Remaking the World by Julie Rrap

Remaking the World challenges inscribed gender roles in celebration of human imagination and artistic output.
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Julie Rrap Remaking the World #4, 2015 Pigment print on paper on aluminum (4 panels) Image credit:

As the viewer ascends the stairs of Roslyn Oxley9 Gallery a sleeping figure is revealed, then another, next to another, until there are 10 sleeping subjects peacefully cosied together on the gallery’s landing. ’Remaking the world: Artists Dreaming is the first of two ‘environments’ that comprise Julie Rrap’s exhibition, collectively titled Remaking the World.

‘Artists Dreaming’ (2015) consists of 10 panels in a linear display that each represents a different slumbering subject; all upside down, hanging like bats. It is not immediately evident that each panel represents a moving image, until a stretch, a breath, or unconscious repositioning alerts the viewer to the subjects’ animate state. A total of 30 different subjects occupy the video panels at various intervals. Each subject is an Australian artist, they are Rrap’s friends and peers.

Over the course of her 30 year career Rrap’s work has challenged history’s hierarchical and binary constraints from a feminist perspective. In this exhibition, her 12th at Roslyn Oxley9 Gallery, she prescribes herself the task of ‘Remaking the World’. In ‘Artists Dreaming’ Rrap suggests that each of the artists’ represented are remaking the world in their own unique way, and she invites the viewer to enter the artists’ dream space – where artistic ideas are often conceived.

The concept of accessing the dreams of artists is a Surrealist notion. However the role of women in Surrealism was confined to that of the muse: to access the world of dreams for male artists, but not to indulge in any dreams of her own. In Rrap’s remaking of this idea, the artists, regardless of their gender or background, are equally vulnerable in their suspended state of consciousness. They are a tribe, unified by their identical white linen cocoons; but although they appear physically similar in recumbence and habitat, each artists’ mind is unique, and impenetrable. The artists’ dreams are safeguarded, the viewer can only speculate.

In contrast to the quiet intimacy of ‘Artists Sleeping’, the second environment is visibly intense. Rrap uses video installation, sculpture and photography to explore the dual states through which art comes to exist. The room is dimly lit, like a cave: an ironic prehistoric setting for her futuristic re-imaginings. The space is filled with RGB colours, metallic tones and unnatural movement, the mood is cool and digital. This body of work is titled Remaking the World: In her image, and suggests a subversion of the myth of creation.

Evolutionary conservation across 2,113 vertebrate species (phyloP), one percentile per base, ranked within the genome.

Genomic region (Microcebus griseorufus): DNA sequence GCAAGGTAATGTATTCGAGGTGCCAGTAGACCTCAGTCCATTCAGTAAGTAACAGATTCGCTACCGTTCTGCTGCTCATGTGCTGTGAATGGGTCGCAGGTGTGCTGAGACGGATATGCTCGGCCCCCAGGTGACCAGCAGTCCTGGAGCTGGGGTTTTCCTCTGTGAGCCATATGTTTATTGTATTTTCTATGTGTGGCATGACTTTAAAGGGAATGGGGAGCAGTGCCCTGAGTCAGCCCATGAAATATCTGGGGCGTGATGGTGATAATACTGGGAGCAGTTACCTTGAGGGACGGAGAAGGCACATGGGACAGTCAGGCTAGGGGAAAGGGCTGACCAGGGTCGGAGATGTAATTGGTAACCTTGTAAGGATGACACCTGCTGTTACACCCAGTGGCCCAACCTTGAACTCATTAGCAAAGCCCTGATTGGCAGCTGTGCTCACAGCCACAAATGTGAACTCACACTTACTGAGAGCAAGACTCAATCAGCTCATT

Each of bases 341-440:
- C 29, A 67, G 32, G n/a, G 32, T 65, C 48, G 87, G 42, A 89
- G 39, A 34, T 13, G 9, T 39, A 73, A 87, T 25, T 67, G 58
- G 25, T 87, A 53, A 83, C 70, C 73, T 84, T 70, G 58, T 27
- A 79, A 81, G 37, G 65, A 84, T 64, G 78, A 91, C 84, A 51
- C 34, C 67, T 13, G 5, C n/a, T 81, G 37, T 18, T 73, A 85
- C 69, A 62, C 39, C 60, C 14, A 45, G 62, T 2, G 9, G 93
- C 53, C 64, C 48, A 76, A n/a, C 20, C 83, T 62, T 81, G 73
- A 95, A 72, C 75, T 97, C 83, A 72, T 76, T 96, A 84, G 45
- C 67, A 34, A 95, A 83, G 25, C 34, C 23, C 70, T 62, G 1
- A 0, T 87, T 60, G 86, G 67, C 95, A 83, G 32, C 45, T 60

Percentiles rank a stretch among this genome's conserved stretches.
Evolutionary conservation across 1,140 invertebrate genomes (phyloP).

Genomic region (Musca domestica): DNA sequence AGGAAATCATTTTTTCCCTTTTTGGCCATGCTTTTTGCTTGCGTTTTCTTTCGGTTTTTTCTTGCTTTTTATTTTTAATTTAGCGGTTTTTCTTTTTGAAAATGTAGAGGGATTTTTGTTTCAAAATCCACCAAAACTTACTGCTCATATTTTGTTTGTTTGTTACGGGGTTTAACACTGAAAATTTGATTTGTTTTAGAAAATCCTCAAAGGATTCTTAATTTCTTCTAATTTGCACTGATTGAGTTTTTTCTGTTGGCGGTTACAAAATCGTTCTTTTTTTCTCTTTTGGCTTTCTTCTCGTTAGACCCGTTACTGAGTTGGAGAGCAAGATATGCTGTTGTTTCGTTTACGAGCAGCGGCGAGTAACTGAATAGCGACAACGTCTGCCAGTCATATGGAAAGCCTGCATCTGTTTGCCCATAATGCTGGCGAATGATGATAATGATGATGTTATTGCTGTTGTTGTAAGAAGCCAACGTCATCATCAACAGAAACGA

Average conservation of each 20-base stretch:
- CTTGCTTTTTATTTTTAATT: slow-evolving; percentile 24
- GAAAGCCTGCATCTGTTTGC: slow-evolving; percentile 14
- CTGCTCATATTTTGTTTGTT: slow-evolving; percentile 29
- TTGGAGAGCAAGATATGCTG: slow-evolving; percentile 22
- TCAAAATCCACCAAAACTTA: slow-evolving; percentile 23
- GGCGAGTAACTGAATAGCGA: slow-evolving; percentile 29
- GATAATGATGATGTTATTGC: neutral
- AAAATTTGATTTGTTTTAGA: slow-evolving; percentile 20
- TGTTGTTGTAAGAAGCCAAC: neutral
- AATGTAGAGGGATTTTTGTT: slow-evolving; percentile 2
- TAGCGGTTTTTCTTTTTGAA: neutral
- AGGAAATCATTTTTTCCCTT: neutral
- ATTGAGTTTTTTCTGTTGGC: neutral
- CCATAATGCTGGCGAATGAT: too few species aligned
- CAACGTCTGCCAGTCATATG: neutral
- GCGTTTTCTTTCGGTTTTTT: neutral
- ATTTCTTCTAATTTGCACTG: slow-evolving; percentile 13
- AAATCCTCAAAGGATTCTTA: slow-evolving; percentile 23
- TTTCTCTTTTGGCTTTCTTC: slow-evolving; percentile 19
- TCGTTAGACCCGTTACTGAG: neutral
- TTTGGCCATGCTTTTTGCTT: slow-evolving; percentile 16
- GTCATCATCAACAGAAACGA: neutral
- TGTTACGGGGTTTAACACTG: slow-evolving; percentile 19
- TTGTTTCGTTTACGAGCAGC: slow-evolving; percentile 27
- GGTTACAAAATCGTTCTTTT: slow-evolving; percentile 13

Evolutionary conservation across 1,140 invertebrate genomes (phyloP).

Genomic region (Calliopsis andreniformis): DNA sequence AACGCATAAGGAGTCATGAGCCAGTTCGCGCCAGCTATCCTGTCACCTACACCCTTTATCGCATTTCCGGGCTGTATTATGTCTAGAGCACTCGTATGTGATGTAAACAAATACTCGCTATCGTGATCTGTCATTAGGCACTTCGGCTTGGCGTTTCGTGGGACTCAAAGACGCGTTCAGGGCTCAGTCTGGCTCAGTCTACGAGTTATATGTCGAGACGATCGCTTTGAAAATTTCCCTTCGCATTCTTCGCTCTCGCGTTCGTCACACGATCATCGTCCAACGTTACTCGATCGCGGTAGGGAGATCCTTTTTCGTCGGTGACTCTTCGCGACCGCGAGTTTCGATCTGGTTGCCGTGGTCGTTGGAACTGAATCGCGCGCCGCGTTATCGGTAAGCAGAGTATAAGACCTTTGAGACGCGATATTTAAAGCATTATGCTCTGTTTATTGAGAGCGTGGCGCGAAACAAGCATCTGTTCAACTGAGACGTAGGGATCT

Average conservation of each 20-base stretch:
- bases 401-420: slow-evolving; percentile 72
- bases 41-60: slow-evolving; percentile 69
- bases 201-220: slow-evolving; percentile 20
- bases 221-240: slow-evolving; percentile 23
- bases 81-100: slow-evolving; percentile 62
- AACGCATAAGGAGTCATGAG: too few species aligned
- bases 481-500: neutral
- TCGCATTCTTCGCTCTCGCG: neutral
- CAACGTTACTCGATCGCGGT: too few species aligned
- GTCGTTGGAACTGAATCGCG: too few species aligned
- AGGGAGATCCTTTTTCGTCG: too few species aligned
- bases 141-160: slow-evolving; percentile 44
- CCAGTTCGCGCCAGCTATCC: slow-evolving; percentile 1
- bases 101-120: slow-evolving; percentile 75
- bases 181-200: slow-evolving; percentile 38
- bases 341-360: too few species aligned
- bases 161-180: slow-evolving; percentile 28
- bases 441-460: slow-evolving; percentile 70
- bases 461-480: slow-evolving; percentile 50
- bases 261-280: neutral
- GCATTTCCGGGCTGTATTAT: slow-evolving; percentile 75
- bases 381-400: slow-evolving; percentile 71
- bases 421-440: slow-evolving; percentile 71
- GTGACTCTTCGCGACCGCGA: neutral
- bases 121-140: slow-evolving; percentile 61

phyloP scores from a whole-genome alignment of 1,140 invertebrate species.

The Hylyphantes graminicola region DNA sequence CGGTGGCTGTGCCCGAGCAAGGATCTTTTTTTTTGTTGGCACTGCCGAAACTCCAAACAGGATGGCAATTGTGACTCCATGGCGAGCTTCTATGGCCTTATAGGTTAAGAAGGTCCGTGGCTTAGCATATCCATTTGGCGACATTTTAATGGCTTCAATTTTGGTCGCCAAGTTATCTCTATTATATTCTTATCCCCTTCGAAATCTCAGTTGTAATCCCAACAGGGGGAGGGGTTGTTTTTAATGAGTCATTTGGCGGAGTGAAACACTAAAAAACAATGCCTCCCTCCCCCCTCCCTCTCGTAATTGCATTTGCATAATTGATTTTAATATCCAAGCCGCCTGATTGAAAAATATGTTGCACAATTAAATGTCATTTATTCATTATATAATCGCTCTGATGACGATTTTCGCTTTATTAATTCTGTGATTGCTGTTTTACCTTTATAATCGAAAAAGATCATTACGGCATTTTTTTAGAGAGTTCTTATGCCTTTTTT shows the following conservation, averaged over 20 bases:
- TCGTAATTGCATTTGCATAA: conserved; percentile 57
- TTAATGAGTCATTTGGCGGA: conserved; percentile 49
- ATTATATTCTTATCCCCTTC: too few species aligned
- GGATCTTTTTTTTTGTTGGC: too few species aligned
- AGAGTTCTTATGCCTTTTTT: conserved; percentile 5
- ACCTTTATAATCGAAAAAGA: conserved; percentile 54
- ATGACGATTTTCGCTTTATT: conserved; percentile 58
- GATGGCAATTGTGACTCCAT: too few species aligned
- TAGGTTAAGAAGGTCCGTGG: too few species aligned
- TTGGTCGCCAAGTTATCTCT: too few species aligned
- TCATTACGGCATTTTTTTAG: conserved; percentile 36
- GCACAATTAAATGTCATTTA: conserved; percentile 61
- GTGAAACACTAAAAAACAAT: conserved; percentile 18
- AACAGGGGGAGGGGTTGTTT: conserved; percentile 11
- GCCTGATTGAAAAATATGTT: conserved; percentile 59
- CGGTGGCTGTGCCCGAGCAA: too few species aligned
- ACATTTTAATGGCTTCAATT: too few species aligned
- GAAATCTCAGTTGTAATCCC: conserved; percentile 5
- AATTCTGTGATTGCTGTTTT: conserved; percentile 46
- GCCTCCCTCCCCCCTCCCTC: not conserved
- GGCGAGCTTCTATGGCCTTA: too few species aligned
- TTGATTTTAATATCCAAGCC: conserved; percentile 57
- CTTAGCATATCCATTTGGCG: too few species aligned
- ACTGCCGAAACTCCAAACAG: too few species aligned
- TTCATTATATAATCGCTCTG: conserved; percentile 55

Reoccurring throughout this series is a motif of a female figure in various anamorphic poses. The image is born of Rrap’s video installation, ‘Uplift’ (2015). In this video we see the artist contorting in perpetual fluid motion as she casts a large piece of fabric into space. The fabric itself depicts alternative images of the artist. On one side is her naked body, and on the other she is wearing a Marilyn Monroe-style dress. Both sides of the cloth represent past incarnations of Rrap’s work, for which she has become well-known. The artist and her work appear to be dancing together in harmony at one moment, wrestling the next. It is hypnotic struggle for balance, and the viewer cannot ascertain whether the artist is in control of her work or whether the work is controlling her.

Various static images of the artist interlaced with her textile appendage have been reproduced to create several other artworks in the exhibition, and is best resolved in ‘Remaking the World #4’ (2015). From a distance this artwork appears altogether abstract: a shimmering orb of primary colours and negative space. On closer inspection the viewer becomes aware of the hundreds of figures twisting and turning. The perceived movement generates energy that seems to gain momentum as it swirls around the spherical form. It is like a self-sufficient organism, a planet – a new world.

The elliptical form can found in several other artworks within the space: it is the void created by lips blowing, it is the ring of sculptures, it is the shape of the eyes of the all-seeing beast. The circle is a symbol of female sexuality and one that Rrap has sporadically integrated into her work throughout her career. Perhaps this subtle layer of meaning was inserted by Rrap’s recurring character of the trickster, intended to fracture history’s male-dominated edifices.

Allowing the viewer space to create meaning is characteristic of Rap’s conceptual practice. It is not obvious, nor didactic. Remaking the World challenges inscribed gender roles in celebration of human imagination and artistic output, and the viewer is encouraged to participate in remaking the world, rather than to exist as a passive observer.

Remaking the World
Julie Rrap
Closing 5 March, 2016

Sarah Grieve
About the Author
Sarah Grieve has broad experience in the arts sector, including several years managing a commercial gallery in Sydney. She has curated cultural events as part of Sydney Festival and co-founded the online book store Gang Atelier. Sarah is currently studying a Master of Art Curating degree at the University of Sydney and was recently selected in the Art Gallery of New South Wales 2015 student speak program.
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